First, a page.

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Safety ‘not assured’ as drone comes within 50m of light aircraft over Dundee

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A drone came within 50 metres of a light aircraft over Dundee, an official probe has revealed.

Investigators said safety “had not been assured.”

In a report published yesterday, the Piper Cherokee plane pilot said that he was descending through 1,700 feet towards Broughty Castle when a white drone with four propellers and lights came close to his aircraft.

“He took a small avoiding action turn to the left and the drone flew beneath his right wing in the opposite direction,” said the UK Airprox Board, which investigates near misses.

“The Board considered that the pilot’s overall account of the incident portrayed a situation where safety had been much reduced below the norm to the extent that safety had not been assured.”

It rated the risk of collision from the incident as B – the second highest level, where “the safety of the aircraft may have been compromised.”

The plane was five nautical miles east of Dundee Airport at the time on November 14. It said the drone was just 50 feet above it and 50 metres (164 feet) away.

It is the latest in a series of similar incidents over Scotland.

A helicopter came within 164 feet of a large weather balloon over Aberdeenshire, it was revealed last month.

The Sikorsky 92 (SK92) was seven nautical miles north of Aberdeen, when on the same level at 3000 feet, the pilot saw a reflecting object on the forward left-hand-side.

It was just 50 metres (164ft) away.

The Aberdeen air traffic controller said that the SK92 was outbound from Aberdeen when the pilot reported having to take avoiding action to avoid the object on October 29.

Last year an object – believed to be a metal balloon – came within 20 feet of a passenger plane over Glasgow.

The UK Airprox Board gave the incident its highest risk rating of A and said “providence had played a major part” in avoiding a collision.

The Airbus 319 had departed from Glasgow and was at 8300ft when an unknown object, apparently metallic, came within 20-50ft of the aircraft as it passed down the left hand side.

The pilot reported the near miss on June 27 to air traffic control and subsequent aircraft were kept clear of the area.

The Prestwick controller said that further questioning revealed that the Airbus had flown in close proximity to what they thought was a silver balloon.

The location corresponded to above the Rosyth dockyard, on the north bank of the Forth Estuary, but there were no published balloon launch sites in the area – or notices of intended launches.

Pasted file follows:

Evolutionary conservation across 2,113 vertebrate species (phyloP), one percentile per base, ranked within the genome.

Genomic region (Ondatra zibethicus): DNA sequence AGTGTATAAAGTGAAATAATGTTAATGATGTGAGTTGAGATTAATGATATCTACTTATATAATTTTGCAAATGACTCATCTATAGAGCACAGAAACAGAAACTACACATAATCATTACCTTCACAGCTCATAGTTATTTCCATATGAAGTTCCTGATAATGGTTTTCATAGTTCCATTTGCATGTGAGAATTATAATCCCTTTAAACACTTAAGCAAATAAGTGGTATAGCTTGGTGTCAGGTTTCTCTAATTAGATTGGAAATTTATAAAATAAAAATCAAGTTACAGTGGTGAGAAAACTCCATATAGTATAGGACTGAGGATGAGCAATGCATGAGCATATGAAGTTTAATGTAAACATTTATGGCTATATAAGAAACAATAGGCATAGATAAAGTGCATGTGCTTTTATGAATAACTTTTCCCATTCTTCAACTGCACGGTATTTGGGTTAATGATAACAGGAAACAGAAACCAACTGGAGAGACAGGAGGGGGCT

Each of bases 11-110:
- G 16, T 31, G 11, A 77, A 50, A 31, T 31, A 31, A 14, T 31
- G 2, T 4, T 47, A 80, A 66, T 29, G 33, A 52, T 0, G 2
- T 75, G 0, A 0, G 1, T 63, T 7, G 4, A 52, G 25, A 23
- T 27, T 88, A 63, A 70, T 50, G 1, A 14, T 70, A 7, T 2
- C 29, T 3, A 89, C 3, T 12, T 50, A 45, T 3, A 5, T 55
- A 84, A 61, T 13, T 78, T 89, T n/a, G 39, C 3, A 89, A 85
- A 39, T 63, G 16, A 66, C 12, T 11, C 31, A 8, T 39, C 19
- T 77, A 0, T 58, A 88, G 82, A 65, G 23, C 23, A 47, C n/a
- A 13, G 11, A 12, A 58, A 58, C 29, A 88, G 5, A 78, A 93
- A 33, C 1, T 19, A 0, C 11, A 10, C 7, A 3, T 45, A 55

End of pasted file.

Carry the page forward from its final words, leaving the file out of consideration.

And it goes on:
The board also noted that that there were no meteorological balloons airborne in that area at that time and date and were therefore not able to ascertain the origin of the object.

There have also been increasing numbers of drone-related incidents over Scottish skies in recent years.

A passenger plane pilot coming into land at Edinburgh was alarmed to see a drone a few hundred feet away.

The Airbus A320 pilot said that he was descending when a drone was about 200ft above him and a quarter of a mile away horizontally.

The pilot of the 180-seat plane assessed the risk of collision over the incident on May 14 as “medium.”

The board said the drone was being flown above the maximum permitted height of 400ft “and within controlled airspace such that it was endangering other aircraft at that location.”

In April, it was revealed that another passenger plane came within feet of colliding with a drone over Glasgow Airport.

The Airbus A319, which carries up to 160 passengers, was at 1200 ft heading to the airport when the flight officer saw “a white drone with red stripes pass beneath and slightly to the right.”

The incident, which happened on February 23 at noon, saw the drone come within 65ft horizontally and 150 feet above the plane.

The crew reported the risk of collision as “high.”

In March the airprox board said drones came within feet of planes over Glasgow and Edinburgh.

One of the pilots told the board that he wanted a mandatory identification device to be fitted to drones “before a multi-million pound engine is destroyed, or worse.”

In the first incident on December 14, 2018, the pilot of an Embraer Legacy jet reported that he was at 3000ft providing training to a new captain.

But at eight miles north east of Edinburgh disaster almost struck.

The reported separation was nil vertically and only 20 metres horizontally. The collision risk was rated “high.”

The board gave the near miss the highest collision risk rating of A – as it did for the Glasgow incident which happened 16 days later.

Another Embraer jet was on approach to Glasgow Airport, when at about 600ft he saw an object pass between 3 and 10ft from the aircraft, and at the same level.

In February last year it was revealed that a drone came so close to a Loganair flight near Glasgow Airport the pilot feared it might crash into the aircraft.

The flight was carrying 25 people from Sumburgh in Shetland about nine miles from the airport when the captain and first officer saw the “dark or black” drone “moving in a straight line and at high speed”.

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